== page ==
S. Berkebile, T. Ules, P. Puschnig, L. Romaner, G. Koller, A. J. Fleming, K. Emtsev, T. Seyller, C. Ambrosch-Draxl, F. P. Netzer, M. G. Ramsey
A momentum space view of the surface chemical bond Journal Article
In: Phys. Chem. Chem. Phys., vol. 13, pp. 3604-3611, 2011.
Well-ordered and oriented monolayers of conjugated organic molecules can offer new perspectives on surface bonding. We will demonstrate the importance of the momentum distribution, or symmetry, of the adsorbate molecules' π orbitals in relation to the states available for hybridization at the metal surface. Here, the electronic band structure of the first monolayer of sexiphenyl on Cu(110) has been examined in detail with angle-resolved ultraviolet photoemission spectroscopy over a large momentum range and will be compared to measurements of a multilayer thin film and to density functional calculations. In the monolayer, the one-dimensional intramolecular band structure can still be recognized, allowing an accurate determination of orbital modification upon bonding and the relative energetic positions of the electronic levels. It is seen that the character of the molecular π orbitals is largely maintained despite strong mixing between Cu and molecular states and that the lowest unoccupied molecular orbital (LUMO) is filled by hybridization with Cu s,p states rather than through a charge transfer process. It is also shown that the momentum distribution of the substrate states involved and the periodicity of the molecular overlayer play a large role in the final E(k) distribution of the hybrid states. The distinct momentum distribution of the LUMO, interacting with the Cu substrate s,p valence bands around the gap in the surface projection of the bulk band structure, make this system a particularly illustrative example of momentum resolved hybridization. This system demonstrates that, for hybridization to occur, not only do states require overlap in energy and space, but also in momentum.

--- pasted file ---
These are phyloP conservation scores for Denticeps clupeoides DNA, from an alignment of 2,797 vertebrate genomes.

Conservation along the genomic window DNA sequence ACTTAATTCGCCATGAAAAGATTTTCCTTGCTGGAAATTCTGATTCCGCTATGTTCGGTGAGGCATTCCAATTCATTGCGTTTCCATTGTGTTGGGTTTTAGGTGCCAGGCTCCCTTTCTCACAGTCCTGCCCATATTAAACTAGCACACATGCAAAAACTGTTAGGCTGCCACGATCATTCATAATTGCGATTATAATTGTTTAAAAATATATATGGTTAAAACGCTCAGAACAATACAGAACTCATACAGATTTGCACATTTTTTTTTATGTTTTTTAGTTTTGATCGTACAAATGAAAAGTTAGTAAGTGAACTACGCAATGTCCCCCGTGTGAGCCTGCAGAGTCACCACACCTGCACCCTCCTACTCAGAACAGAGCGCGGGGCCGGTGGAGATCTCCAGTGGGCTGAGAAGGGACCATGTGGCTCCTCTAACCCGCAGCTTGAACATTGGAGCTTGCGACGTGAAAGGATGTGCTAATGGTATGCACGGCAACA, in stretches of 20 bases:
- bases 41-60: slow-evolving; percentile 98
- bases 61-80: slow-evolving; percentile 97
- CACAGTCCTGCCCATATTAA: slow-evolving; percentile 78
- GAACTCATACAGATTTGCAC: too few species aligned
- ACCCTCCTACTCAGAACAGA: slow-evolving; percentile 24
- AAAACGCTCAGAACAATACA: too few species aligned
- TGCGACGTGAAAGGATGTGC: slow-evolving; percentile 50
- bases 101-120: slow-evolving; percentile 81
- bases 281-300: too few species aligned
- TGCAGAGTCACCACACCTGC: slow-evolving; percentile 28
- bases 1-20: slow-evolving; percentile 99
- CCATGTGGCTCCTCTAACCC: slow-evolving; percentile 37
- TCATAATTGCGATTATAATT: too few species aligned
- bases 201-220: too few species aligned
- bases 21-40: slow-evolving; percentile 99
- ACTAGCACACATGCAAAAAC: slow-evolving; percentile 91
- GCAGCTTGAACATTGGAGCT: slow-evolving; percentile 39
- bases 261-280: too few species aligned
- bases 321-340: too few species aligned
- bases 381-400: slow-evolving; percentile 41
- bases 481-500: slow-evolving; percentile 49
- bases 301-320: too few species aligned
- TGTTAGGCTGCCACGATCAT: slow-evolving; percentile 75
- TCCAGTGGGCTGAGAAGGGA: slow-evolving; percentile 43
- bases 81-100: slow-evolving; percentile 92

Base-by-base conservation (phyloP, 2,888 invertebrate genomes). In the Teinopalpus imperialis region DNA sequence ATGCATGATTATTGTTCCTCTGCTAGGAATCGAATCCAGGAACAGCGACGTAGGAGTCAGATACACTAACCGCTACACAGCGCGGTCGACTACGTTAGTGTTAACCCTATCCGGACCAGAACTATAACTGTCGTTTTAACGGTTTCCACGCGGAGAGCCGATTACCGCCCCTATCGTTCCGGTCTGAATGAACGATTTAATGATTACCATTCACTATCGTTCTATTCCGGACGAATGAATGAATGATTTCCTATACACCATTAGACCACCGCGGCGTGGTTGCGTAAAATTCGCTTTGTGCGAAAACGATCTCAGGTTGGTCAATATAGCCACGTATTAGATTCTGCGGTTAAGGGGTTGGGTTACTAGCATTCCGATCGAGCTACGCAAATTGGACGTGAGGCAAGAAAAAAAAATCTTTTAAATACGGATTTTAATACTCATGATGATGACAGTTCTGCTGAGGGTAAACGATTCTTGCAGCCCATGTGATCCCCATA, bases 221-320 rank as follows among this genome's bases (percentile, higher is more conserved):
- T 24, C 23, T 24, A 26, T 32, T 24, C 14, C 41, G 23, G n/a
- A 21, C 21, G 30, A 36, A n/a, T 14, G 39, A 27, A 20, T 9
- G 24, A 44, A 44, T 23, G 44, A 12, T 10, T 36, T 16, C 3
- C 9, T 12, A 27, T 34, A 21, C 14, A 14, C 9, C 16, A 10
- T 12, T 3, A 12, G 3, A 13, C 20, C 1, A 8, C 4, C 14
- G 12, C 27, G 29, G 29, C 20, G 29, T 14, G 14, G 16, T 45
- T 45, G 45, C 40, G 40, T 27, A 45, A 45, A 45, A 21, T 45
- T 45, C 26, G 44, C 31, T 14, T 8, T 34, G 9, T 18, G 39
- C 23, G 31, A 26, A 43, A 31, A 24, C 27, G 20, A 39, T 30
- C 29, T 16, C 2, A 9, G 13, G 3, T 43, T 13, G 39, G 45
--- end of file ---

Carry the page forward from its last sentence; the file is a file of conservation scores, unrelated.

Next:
P. Puschnig, E. M. Reinisch, T. Ules, G. Koller, S. Soubatch, M. Ostler, L. Romaner, F. S. Tautz, C. Ambrosch-Draxl, M. G. Ramsey
In: Phys. Rev. B, vol. 84, pp. 235427, 2011.
We study the interface of an organic monolayer with a metallic surface, i.e., PTCDA (3,4,9,10-perylene-tetracarboxylic-dianhydride) on Ag(110), by means of angle-resolved photoemission spectroscopy (ARPES) and ab initio electronic structure calculations. We present a tomographic method that uses the energy and momentum dependence of ARPES data to deconvolute spectra into individual orbital contributions beyond the limits of energy resolution. This provides an orbital-by-orbital characterization of large adsorbate systems without the need to invoke a sophisticated theory of photoemission, allowing us to directly estimate the effects of bonding on individual orbitals. Moreover, these experimental data serve as a most stringent test necessary for the further development of ab initio electronic structure theory.